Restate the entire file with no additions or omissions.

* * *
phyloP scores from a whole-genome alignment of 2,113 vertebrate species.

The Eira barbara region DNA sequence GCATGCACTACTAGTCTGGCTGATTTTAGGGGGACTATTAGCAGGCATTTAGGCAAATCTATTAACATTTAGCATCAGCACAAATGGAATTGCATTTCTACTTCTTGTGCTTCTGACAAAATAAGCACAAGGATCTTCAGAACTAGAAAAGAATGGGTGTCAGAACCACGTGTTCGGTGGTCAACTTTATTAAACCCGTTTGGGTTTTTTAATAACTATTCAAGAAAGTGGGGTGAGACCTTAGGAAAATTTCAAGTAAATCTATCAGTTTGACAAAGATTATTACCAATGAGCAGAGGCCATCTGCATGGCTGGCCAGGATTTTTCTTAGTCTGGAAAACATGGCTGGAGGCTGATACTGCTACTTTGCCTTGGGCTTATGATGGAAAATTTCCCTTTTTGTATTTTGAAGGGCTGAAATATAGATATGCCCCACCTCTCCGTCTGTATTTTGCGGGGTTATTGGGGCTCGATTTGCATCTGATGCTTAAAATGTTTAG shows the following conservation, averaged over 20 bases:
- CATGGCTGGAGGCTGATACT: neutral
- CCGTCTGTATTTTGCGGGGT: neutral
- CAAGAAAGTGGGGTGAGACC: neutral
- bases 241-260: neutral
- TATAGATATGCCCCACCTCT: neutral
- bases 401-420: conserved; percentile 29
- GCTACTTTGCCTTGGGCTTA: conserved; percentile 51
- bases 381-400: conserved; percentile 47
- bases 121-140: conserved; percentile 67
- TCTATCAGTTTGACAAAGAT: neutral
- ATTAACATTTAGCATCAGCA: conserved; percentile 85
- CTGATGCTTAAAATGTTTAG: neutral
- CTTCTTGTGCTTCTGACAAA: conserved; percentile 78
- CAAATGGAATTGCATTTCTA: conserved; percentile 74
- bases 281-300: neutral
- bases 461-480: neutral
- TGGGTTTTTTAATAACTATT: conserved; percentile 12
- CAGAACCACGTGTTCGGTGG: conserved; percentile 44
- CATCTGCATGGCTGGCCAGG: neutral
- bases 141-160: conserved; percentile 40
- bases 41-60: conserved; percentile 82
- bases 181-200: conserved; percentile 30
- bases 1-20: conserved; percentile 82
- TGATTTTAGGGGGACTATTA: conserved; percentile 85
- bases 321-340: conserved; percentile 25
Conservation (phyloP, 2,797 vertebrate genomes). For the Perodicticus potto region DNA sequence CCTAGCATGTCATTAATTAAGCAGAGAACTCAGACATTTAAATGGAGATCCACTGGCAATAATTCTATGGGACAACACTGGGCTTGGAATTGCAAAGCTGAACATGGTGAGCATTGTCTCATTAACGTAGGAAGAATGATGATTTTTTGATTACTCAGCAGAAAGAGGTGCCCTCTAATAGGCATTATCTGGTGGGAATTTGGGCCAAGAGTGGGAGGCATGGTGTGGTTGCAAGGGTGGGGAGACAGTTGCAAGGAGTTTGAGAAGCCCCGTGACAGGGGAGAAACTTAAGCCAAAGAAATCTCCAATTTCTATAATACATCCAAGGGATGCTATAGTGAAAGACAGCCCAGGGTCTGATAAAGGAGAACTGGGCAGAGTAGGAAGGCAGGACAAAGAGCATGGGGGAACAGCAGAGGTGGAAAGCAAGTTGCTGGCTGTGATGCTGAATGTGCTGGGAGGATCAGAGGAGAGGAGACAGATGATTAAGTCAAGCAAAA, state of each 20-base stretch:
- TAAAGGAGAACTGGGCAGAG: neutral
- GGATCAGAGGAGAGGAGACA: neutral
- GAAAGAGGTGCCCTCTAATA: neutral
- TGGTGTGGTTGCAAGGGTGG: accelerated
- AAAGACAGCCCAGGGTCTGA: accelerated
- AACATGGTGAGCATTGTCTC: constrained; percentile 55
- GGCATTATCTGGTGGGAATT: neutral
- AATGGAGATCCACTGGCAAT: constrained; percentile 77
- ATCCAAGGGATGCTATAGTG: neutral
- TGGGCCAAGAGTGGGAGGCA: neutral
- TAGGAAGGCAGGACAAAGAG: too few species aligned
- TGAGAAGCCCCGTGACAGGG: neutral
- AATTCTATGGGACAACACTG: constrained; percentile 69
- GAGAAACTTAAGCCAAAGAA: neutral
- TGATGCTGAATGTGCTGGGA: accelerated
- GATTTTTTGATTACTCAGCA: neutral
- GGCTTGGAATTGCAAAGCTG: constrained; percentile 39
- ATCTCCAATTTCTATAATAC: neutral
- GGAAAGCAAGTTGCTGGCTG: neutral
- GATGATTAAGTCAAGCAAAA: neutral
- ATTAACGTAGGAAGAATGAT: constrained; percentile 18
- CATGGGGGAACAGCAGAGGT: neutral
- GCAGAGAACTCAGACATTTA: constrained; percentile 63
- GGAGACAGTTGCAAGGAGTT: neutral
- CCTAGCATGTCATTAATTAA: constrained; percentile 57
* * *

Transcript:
phyloP scores from a whole-genome alignment of 2,113 vertebrate species.

The Eira barbara region DNA sequence GCATGCACTACTAGTCTGGCTGATTTTAGGGGGACTATTAGCAGGCATTTAGGCAAATCTATTAACATTTAGCATCAGCACAAATGGAATTGCATTTCTACTTCTTGTGCTTCTGACAAAATAAGCACAAGGATCTTCAGAACTAGAAAAGAATGGGTGTCAGAACCACGTGTTCGGTGGTCAACTTTATTAAACCCGTTTGGGTTTTTTAATAACTATTCAAGAAAGTGGGGTGAGACCTTAGGAAAATTTCAAGTAAATCTATCAGTTTGACAAAGATTATTACCAATGAGCAGAGGCCATCTGCATGGCTGGCCAGGATTTTTCTTAGTCTGGAAAACATGGCTGGAGGCTGATACTGCTACTTTGCCTTGGGCTTATGATGGAAAATTTCCCTTTTTGTATTTTGAAGGGCTGAAATATAGATATGCCCCACCTCTCCGTCTGTATTTTGCGGGGTTATTGGGGCTCGATTTGCATCTGATGCTTAAAATGTTTAG shows the following conservation, averaged over 20 bases:
- CATGGCTGGAGGCTGATACT: neutral
- CCGTCTGTATTTTGCGGGGT: neutral
- CAAGAAAGTGGGGTGAGACC: neutral
- bases 241-260: neutral
- TATAGATATGCCCCACCTCT: neutral
- bases 401-420: conserved; percentile 29
- GCTACTTTGCCTTGGGCTTA: conserved; percentile 51
- bases 381-400: conserved; percentile 47
- bases 121-140: conserved; percentile 67
- TCTATCAGTTTGACAAAGAT: neutral
- ATTAACATTTAGCATCAGCA: conserved; percentile 85
- CTGATGCTTAAAATGTTTAG: neutral
- CTTCTTGTGCTTCTGACAAA: conserved; percentile 78
- CAAATGGAATTGCATTTCTA: conserved; percentile 74
- bases 281-300: neutral
- bases 461-480: neutral
- TGGGTTTTTTAATAACTATT: conserved; percentile 12
- CAGAACCACGTGTTCGGTGG: conserved; percentile 44
- CATCTGCATGGCTGGCCAGG: neutral
- bases 141-160: conserved; percentile 40
- bases 41-60: conserved; percentile 82
- bases 181-200: conserved; percentile 30
- bases 1-20: conserved; percentile 82
- TGATTTTAGGGGGACTATTA: conserved; percentile 85
- bases 321-340: conserved; percentile 25
Conservation (phyloP, 2,797 vertebrate genomes). For the Perodicticus potto region DNA sequence CCTAGCATGTCATTAATTAAGCAGAGAACTCAGACATTTAAATGGAGATCCACTGGCAATAATTCTATGGGACAACACTGGGCTTGGAATTGCAAAGCTGAACATGGTGAGCATTGTCTCATTAACGTAGGAAGAATGATGATTTTTTGATTACTCAGCAGAAAGAGGTGCCCTCTAATAGGCATTATCTGGTGGGAATTTGGGCCAAGAGTGGGAGGCATGGTGTGGTTGCAAGGGTGGGGAGACAGTTGCAAGGAGTTTGAGAAGCCCCGTGACAGGGGAGAAACTTAAGCCAAAGAAATCTCCAATTTCTATAATACATCCAAGGGATGCTATAGTGAAAGACAGCCCAGGGTCTGATAAAGGAGAACTGGGCAGAGTAGGAAGGCAGGACAAAGAGCATGGGGGAACAGCAGAGGTGGAAAGCAAGTTGCTGGCTGTGATGCTGAATGTGCTGGGAGGATCAGAGGAGAGGAGACAGATGATTAAGTCAAGCAAAA, state of each 20-base stretch:
- TAAAGGAGAACTGGGCAGAG: neutral
- GGATCAGAGGAGAGGAGACA: neutral
- GAAAGAGGTGCCCTCTAATA: neutral
- TGGTGTGGTTGCAAGGGTGG: accelerated
- AAAGACAGCCCAGGGTCTGA: accelerated
- AACATGGTGAGCATTGTCTC: constrained; percentile 55
- GGCATTATCTGGTGGGAATT: neutral
- AATGGAGATCCACTGGCAAT: constrained; percentile 77
- ATCCAAGGGATGCTATAGTG: neutral
- TGGGCCAAGAGTGGGAGGCA: neutral
- TAGGAAGGCAGGACAAAGAG: too few species aligned
- TGAGAAGCCCCGTGACAGGG: neutral
- AATTCTATGGGACAACACTG: constrained; percentile 69
- GAGAAACTTAAGCCAAAGAA: neutral
- TGATGCTGAATGTGCTGGGA: accelerated
- GATTTTTTGATTACTCAGCA: neutral
- GGCTTGGAATTGCAAAGCTG: constrained; percentile 39
- ATCTCCAATTTCTATAATAC: neutral
- GGAAAGCAAGTTGCTGGCTG: neutral
- GATGATTAAGTCAAGCAAAA: neutral
- ATTAACGTAGGAAGAATGAT: constrained; percentile 18
- CATGGGGGAACAGCAGAGGT: neutral
- GCAGAGAACTCAGACATTTA: constrained; percentile 63
- GGAGACAGTTGCAAGGAGTT: neutral
- CCTAGCATGTCATTAATTAA: constrained; percentile 57